Back on dry land, a scenic drive around Northern Sardinia will offer the opportunity to visit the villages of Santa Teresa di Gallura, Castelsardo, and Stintino and pass the famous rock formation known as the Elephant Rock on the way.

View of the village of Castelsardo

View of the rock formation known as the elephant rock

One of the largest towns on this side of the island is Alghero, site of an international airport favoured by low-cost airlines; an old walled city with churches, palaces and views of the deep blue Mediterranean Sea, the town is very well equipped to accommodate the large number of visitors that come here, especially in the summer months.

One of Alghero main streets

Alghero Old Town entrance gate

View of the fortress of Alghero

Boats leave from Alghero to Neptune’s Grotto. These limestone caves can also be accessed by a stone staircase (654 steps!) from the promontory of Capo Caccia, a short drive away.

The sea seen from Capo Caccia

Steps in the rock in Sardinia

The complex of caves stretches for approximately 2500 meters but visitors are only allowed in the main cave on a short walking tour (approximately 200 meters) around the shores of Lake Lamarmora, a salt water lakes that occupies a large area of the cave.

Stalagmites and stalactites inside Neptune's Grotto

View inside Neptune's Grotto

Moving away from the seaside, there is so much to see in Sardinia and having a car, rented or owned, is probably the best way to explore the island. There are miles of countryside dotted with villages steeped in traditions that have gradually got used to tourists.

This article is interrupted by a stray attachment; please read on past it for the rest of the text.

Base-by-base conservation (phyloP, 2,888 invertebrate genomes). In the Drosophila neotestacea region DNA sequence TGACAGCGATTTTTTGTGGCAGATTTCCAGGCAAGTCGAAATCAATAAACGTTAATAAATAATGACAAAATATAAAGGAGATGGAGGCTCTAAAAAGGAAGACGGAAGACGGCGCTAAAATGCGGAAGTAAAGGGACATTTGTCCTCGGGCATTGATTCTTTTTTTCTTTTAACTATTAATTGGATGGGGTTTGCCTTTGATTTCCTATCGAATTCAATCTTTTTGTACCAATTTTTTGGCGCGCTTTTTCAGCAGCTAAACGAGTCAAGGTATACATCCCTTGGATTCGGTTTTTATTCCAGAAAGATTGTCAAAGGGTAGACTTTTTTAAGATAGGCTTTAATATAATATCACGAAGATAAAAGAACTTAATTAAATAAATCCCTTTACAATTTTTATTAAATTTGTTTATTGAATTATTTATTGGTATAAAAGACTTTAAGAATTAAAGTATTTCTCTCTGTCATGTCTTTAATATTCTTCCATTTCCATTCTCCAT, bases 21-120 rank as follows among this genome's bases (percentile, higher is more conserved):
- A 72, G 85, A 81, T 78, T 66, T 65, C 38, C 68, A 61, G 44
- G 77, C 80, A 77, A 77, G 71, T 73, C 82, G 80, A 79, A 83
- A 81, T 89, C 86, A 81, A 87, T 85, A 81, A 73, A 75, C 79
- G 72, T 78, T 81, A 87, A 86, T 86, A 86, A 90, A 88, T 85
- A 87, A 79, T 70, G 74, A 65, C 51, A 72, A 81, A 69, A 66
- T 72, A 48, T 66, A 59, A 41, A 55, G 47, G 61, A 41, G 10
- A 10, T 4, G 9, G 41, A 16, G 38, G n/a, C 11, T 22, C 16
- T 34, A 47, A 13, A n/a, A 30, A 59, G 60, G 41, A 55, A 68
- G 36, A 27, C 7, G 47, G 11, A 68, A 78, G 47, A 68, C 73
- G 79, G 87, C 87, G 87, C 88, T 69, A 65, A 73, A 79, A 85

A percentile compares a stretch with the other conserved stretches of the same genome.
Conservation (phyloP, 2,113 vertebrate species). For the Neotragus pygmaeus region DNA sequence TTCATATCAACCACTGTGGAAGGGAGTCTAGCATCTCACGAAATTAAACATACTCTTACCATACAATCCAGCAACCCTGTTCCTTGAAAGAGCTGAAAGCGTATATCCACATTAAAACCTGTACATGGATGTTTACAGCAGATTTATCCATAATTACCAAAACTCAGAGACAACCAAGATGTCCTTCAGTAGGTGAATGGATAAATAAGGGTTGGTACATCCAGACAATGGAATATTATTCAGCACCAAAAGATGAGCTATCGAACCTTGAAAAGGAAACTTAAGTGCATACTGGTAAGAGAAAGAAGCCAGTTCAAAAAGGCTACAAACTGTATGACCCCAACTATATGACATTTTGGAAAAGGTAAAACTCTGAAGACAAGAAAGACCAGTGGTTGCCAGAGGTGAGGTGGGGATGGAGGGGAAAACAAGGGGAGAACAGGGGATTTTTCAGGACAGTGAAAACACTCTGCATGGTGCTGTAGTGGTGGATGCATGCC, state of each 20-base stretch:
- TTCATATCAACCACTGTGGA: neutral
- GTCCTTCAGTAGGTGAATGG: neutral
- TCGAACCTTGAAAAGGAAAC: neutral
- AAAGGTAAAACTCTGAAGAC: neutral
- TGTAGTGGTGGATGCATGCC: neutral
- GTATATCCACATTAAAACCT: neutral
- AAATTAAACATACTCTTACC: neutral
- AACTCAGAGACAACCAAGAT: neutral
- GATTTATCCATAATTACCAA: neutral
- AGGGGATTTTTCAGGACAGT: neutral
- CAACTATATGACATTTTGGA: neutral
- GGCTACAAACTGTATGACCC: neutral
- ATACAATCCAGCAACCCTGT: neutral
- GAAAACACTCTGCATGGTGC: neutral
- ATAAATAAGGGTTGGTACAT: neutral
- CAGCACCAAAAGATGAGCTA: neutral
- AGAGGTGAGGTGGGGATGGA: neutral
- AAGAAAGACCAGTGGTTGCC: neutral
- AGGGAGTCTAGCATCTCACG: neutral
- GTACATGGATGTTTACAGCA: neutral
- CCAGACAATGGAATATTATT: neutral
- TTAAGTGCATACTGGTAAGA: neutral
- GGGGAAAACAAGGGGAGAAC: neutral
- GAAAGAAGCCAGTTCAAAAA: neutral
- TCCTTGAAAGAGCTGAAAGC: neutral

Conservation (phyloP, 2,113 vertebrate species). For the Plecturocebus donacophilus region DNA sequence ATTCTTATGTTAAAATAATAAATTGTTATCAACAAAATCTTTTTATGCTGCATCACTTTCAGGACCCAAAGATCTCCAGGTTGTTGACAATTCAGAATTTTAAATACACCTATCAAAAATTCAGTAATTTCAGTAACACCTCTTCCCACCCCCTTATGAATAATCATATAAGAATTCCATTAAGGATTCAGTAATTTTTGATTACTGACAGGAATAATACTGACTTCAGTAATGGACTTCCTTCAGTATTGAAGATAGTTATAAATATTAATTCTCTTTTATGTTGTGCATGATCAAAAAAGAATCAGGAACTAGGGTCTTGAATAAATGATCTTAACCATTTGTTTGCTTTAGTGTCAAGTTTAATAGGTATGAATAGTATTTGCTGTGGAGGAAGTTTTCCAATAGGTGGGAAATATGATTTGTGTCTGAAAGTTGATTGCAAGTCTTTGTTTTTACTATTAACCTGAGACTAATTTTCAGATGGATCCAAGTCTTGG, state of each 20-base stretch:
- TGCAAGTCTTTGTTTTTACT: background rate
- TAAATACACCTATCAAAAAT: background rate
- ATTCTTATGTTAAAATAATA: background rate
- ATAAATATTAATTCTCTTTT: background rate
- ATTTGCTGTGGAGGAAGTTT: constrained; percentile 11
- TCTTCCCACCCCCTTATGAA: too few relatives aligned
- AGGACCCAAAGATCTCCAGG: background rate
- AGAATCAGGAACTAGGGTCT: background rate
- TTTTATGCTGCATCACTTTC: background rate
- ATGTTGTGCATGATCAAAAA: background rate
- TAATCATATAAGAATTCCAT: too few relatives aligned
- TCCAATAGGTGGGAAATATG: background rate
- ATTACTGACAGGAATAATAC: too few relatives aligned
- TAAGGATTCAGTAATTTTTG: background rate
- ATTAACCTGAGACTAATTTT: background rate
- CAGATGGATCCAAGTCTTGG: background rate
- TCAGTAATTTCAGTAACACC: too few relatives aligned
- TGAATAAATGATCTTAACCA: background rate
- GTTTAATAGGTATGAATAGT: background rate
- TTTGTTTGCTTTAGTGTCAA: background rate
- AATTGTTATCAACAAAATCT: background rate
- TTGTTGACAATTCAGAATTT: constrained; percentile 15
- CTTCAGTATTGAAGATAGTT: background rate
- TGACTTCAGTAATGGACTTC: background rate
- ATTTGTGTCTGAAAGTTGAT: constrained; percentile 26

Countryside and rocks in Sardinia

Driving through Gennargentu National Park and the forest of Montes, wild boars are a common sight and eagles are often spotted flying over the area.

View of the Gennargentu National Park

View of Montes Forest in Sardinia

The nearby village of Orgosolo, with its very narrow and steep streets, is famous for murals that can be seen on walls all over the village.

View of the rooftops of Orgosolo

Archway courtyard entrance in Orgosolo

One of Orgosolo shops

One of Orgosolo murals

In the south, less commercialized than the north, abandoned mines can be seen on the way to Cagliari, the main city in Sardinia. From here, there are options to travel to many locations in southern Sardinia just a short drive away, like the islands of Sant’Antioco and San Pietro, the towns of Villasimius and Teulada or just take advantage of the many unspoiled beaches with crystal clear waters and a peaceful environment away from the mass tourism of the north.

One of Sardinia abandoned mines

One of Sardinia many beaches

The sea in Sardinia

A holiday to Sardinia will offer the opportunity to sample the traditional food and drinks of the island like “pane carasau”, a very thin and crunchy type of bread and Mirto, a liquor obtained from myrtle plants found all over the island, normally offered at the end of a meal; as it is often sold to tourists in decorated cork covered bottles, it makes for a nice souvenir to take home as a present, a novelty liquor to be served at the end of a dinner party.

A cork covered bottle of mirto